1

-B be one mile, yard, &c. The square of 1 is 1, because 1 x 1 is 1, and squared is , hence, į x} = of 1.

1

1 2

2

CASE II,

When the multiplier and multiplicand are both mixed

numbers. RULE.—Bring them to improper fractions, agreeably to Case XII. (Addition,) this done, multiply the numerators together as before, for a new numerator, and the denominators together for a new denominator; divide the new numerator (so called) by the new denominator, and the result will be the product of the mixed numbers.

ILLUSTRATION. In the rectangular or parallelo

10} yards. B В. gram A B C D, the length of the side A B is 10 yards, and the length of the line A C is 75 yards, the line A B is divided into 21 parts, C

D and the line A Cinto 15 equal parts, which are drawn at right angles to each other, consequently, there are 315 rectangles in the whole figure A B C D, and every four of these make 1 square yard, this is manifest from the following example: therefore, 103 x 73=* X = 315 = 78% as required.

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CASE III.

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To multiply a whole number by a fraction. Rule.-Multiply the whole number by the numerator of the fraction, and divide the product by the denominator, the quotient will be the result.

From what has been already stated, it is evident, that the multiplication of a whole number by a fraction implies the taking some part of it; for instance, if we multiply 4 by }, agreeably to the rule 4 x t = f = 2, and 9 x} = 3, &c. Multiply 35 by š.

Multiply 84 by 4. 39 by š.

96 by 4. 72 by

80 by š. APPLICATION OF FRACTIONS TO SHORT ACCOUNTS.' 1. Multiply 11} by 114 cts. Example, Yx* = 54°

Ans. $1.32 2. What will 7ị lbs. come to at 8£c. pr. Ib? Ans. 61c. 3. What will 44 lbs. come to at $; per lb? Ans. 564c. 4. What will 19% yards come to at $; of a dollar?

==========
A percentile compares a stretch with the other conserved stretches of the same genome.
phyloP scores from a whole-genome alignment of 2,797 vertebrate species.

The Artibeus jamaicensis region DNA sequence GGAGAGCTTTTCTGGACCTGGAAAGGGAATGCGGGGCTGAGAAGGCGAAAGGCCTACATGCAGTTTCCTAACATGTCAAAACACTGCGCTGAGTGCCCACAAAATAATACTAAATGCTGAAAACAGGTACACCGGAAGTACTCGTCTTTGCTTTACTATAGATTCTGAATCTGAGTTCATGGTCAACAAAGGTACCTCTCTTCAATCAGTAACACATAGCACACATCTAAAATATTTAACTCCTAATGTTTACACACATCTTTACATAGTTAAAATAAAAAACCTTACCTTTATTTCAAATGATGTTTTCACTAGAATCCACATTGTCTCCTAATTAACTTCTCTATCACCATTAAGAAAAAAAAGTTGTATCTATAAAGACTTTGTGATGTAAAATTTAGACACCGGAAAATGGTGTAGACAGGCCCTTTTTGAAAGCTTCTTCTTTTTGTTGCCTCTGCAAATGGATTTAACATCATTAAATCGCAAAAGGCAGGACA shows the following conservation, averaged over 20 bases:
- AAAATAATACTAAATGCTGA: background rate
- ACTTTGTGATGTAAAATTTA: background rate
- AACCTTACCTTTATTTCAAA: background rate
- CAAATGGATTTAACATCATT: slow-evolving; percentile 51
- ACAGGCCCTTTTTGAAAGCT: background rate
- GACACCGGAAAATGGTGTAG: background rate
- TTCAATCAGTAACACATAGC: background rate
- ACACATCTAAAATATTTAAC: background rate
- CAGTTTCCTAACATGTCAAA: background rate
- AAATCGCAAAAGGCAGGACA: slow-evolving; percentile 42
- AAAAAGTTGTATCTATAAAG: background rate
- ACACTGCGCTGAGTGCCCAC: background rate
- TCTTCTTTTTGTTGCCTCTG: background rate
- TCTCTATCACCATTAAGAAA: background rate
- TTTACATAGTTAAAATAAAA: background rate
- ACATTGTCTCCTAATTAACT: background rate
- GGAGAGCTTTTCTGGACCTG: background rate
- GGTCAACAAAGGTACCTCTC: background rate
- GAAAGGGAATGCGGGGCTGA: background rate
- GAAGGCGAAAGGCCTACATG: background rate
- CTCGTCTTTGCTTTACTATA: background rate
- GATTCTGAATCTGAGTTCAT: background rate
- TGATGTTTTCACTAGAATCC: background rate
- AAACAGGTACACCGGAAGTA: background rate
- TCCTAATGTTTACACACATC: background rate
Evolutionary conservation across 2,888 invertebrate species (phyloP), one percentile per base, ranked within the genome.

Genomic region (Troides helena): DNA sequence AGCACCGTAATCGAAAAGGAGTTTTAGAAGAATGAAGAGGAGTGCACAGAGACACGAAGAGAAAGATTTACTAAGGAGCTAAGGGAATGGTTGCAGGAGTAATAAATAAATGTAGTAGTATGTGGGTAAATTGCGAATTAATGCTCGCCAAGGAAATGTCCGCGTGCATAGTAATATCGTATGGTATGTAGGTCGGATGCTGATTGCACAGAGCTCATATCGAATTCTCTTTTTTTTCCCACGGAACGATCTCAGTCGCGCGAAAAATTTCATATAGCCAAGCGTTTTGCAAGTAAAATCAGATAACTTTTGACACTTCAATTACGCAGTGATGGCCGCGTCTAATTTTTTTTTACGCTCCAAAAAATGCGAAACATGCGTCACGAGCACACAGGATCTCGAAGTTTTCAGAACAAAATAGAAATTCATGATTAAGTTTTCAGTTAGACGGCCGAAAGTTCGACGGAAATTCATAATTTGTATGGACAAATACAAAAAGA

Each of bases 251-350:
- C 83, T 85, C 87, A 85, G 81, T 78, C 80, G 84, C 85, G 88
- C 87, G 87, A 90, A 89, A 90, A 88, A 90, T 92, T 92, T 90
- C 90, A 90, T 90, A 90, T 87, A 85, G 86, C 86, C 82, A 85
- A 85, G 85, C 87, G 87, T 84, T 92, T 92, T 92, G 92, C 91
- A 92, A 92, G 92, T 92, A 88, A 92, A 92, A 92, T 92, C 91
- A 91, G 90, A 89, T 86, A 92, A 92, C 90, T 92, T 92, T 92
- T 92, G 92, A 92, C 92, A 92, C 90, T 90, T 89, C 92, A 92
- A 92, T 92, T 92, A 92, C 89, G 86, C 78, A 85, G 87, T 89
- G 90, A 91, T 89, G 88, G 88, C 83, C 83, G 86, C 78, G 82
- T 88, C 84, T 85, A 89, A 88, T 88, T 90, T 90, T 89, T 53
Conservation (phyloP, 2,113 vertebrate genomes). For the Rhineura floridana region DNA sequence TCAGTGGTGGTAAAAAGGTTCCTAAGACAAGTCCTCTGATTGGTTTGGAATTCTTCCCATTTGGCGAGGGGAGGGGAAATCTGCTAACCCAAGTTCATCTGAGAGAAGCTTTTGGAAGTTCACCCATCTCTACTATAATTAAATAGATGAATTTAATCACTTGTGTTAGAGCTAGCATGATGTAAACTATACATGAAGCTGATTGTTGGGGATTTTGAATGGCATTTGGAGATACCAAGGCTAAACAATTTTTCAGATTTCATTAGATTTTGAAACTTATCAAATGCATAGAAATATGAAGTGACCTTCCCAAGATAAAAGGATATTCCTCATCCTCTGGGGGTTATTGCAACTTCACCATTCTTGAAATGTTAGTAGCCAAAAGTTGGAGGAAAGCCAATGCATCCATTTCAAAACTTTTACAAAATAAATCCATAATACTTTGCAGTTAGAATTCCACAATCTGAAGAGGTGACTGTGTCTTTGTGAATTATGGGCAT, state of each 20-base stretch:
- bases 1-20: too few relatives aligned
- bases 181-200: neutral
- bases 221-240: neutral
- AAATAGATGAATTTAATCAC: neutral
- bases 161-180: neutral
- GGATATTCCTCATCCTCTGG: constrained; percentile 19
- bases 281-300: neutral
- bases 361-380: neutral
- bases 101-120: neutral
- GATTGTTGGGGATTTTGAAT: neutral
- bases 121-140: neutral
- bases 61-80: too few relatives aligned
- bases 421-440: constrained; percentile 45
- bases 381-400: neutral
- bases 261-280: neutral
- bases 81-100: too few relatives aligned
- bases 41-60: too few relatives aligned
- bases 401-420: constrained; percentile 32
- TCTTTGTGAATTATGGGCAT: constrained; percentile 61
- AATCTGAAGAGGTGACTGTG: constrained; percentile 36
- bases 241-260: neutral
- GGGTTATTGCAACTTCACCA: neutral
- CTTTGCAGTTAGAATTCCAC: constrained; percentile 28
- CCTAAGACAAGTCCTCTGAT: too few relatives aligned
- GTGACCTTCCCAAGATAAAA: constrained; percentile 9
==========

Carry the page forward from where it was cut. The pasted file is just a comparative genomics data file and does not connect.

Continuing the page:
Ans. $7.40%. 5. What will 2 yards come to at $7 of a dollar?

Ans. $2.403. 6. What will 67 lbs. of tea cost at 653 cts, per pound?

Ans. $4.5231

SUBTRACTION OF FRACTIONS.

CASE I.

If the fractions have a common denominator. Rule.-Subtract the lesser numerator from the greater, and under the remainder write the common denominator, and reduce the fraction if necessary. 1. Example-From $take 1? Ans. 4 of a doll.or 50c. 3-1

t, or .75 — 25 = .50. 2. From $3 take 3?

Ans. $f or .25c. 3. From $1, take ?

5. From $16 6. From } 4. From $1 take 1?

Take $16

Take

CASE II.

Ans. 4.

If the denominators of the fractions are unlike. Rule. - Find a common denominator according to Case VI. Addition, ("Second Method.”)

1. Example-From 1f take ?

Here the denominators of the fractions are in the ratio of 11 to 7, then ji x 7 : 74

and x 11 = 44 70— 44 = 44. By Case I, or by Case VI. Addition, find a common denominator; thus, by cross multiplication.

ji x 10 X 7= 70

11 x 4 = 48 11 x 7 = 77 common denominator, the result is 44. 1. From $1% take ?

Ans. $7' or .02 c. 2. From $. take z?

$1 or .50c. 3. From $15 take ? (Here the ratio is as 4 to 1.) 4. From $15 take 3?

Ans. for .75c. 5. From $take ? 6. From $1 take 10?

“ og or .15c.

og or .45c.

CASE III.

When the fractions have a unit for a numerator. RULE.—Write the difference of their denominators over their product.